The Magician is the bridge between the world of the spirit and the world of humanity. In his right hand, he holds a staff, which he raises toward the sky, and his left hand points to the earth. He takes the power of the Universe and channels it through his own body and directs it to the physical plane. Above the Magician's head is the symbol of eternity and around his waist is a snake biting its own tail, another symbol of eternity. On his table, he has unpacked the elements of earth, air, fire and water. The number of the Magician is one, the number of beginnings; it is the number of the initiate in action.

The Magician reminds us that God or Source gave us use of the elements as a way to harness their power and make our way in the world. These are symbolized by Water, (the Cup), Love; Fire, (The Wand), Industriousness; Air, (The Sword), Strength/Communication; and Earth, (The Pentacle), Money. The spiritual lesson is to keep a balance between love, work, opportunities and money. In doing so we learn what it is to be truly spiritually aware.

The High Priestess sits with her scroll of secrets in her lap. We know that what is written is sacred because she herself is an initiate. She sits in a temple thought to represent the mystical Temple of Solomon. In her hands, she holds a scroll of the Sefer Torah. To her left is the black pillar of Severity, which is marked with a B for Boaz, meaning strength. The white pillar is the pillar of Mercy. It is marked with a J for Jachim, meaning to make steadfast, establishes. The cross on her chest is the equal armed cross of equanimity. She keeps her own counsel and she herself is the portal or door through which Spirit speaks. The pomegranate is thought to represent abundance, and/or the fruit that was on The Tree of Knowledge of Good and Evil in the Garden of Eden. The High Priestess card teaches us to “be still” and keep our own counsel when we need to find God, Spirit, or Source. Again, the message is that God is not someone or something outside of ourselves, but that we are one with Spirit, Source, God.

In the above cards, we see a simple symbolic representation of initiation as revealed in the wisdom of the Tarot. The way of the initiate need not be long and arduous, it can be as light hearted as The Fool, as directive as The Magician, or as contemplative as The High Priestess. I wish you peace and great insights on your spiritual journey.


To experience the Tarot for personal growth and spiritual connection one must pull a card from the deck on a regular basis. Daily meditation on one card is recommended. It need not be a long meditation, but long enough for the symbolism to have some personal meaning that relates to your life circumstance.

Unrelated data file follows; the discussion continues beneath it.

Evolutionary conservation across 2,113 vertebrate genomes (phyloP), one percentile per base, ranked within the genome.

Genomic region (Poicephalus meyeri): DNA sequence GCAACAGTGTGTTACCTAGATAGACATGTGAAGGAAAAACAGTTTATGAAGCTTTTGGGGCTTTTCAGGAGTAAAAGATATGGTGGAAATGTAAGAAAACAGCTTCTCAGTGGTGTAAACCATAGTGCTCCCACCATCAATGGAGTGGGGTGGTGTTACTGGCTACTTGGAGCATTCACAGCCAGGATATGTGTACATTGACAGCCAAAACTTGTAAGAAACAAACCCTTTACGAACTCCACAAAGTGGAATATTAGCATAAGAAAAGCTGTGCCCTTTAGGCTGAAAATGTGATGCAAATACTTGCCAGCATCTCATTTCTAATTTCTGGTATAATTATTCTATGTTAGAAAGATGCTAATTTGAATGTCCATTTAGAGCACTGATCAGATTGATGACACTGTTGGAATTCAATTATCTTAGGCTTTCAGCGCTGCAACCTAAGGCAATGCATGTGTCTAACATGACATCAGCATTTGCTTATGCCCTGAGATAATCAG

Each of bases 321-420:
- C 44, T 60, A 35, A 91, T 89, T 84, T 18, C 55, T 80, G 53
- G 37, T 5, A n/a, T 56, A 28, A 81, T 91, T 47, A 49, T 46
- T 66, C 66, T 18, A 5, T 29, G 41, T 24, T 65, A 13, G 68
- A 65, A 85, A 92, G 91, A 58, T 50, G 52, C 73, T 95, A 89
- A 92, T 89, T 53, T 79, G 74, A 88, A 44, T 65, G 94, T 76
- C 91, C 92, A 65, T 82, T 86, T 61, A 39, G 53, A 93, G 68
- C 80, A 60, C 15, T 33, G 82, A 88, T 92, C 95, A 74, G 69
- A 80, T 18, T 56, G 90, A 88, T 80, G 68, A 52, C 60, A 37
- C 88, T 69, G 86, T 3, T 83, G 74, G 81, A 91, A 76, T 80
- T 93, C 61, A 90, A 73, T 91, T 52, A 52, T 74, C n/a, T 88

Close your eyes. Breath deeply and exhale fully several times until you feel yourself riding the waves of your own breathing. Clear your mind of chatter. In the stillness, focus attention on your life in this moment. Perhaps you have a question to ask. A dilemma that needs your attention. When you feel centered on this issue, open your eyes. Shuffle the cards. Fan the cards in front of you. Select one card. Journal on the following prompts but also follow the tug of your own intuition as you record the thoughts, feelings and images that come to you.

• What do you immediately feel drawn to in the card you pulled?
• How does this imagery relate to your experience or question?
• What do you feel Spirit is communicating to you through the chosen card?

Author Bio
For more than 30 years, Psychic/Medium Karen Hollis has used her abilities to help her clients acquire wisdom from Spirit, reveal their soul lessons and understand how karmic patterns manifest in their life choices. Her private readings are highly regarded for their accuracy, integrity, and compassion. Karen teaches seminars and has worked with law enforcement to locate missing persons both in the United States and Canada.

Karen has been featured on Discovery Channel’s “A Haunting,” and the television show “Paranormal Survivor”. As the lead psychic/medium investigator with Ghosts of New England Research Society (G.O.N.E.R.S.), Karen is “the bridge between evidence and explanation.”

*Religious Landscape Study, Pew Research Center (June 4 – September 30, 2014)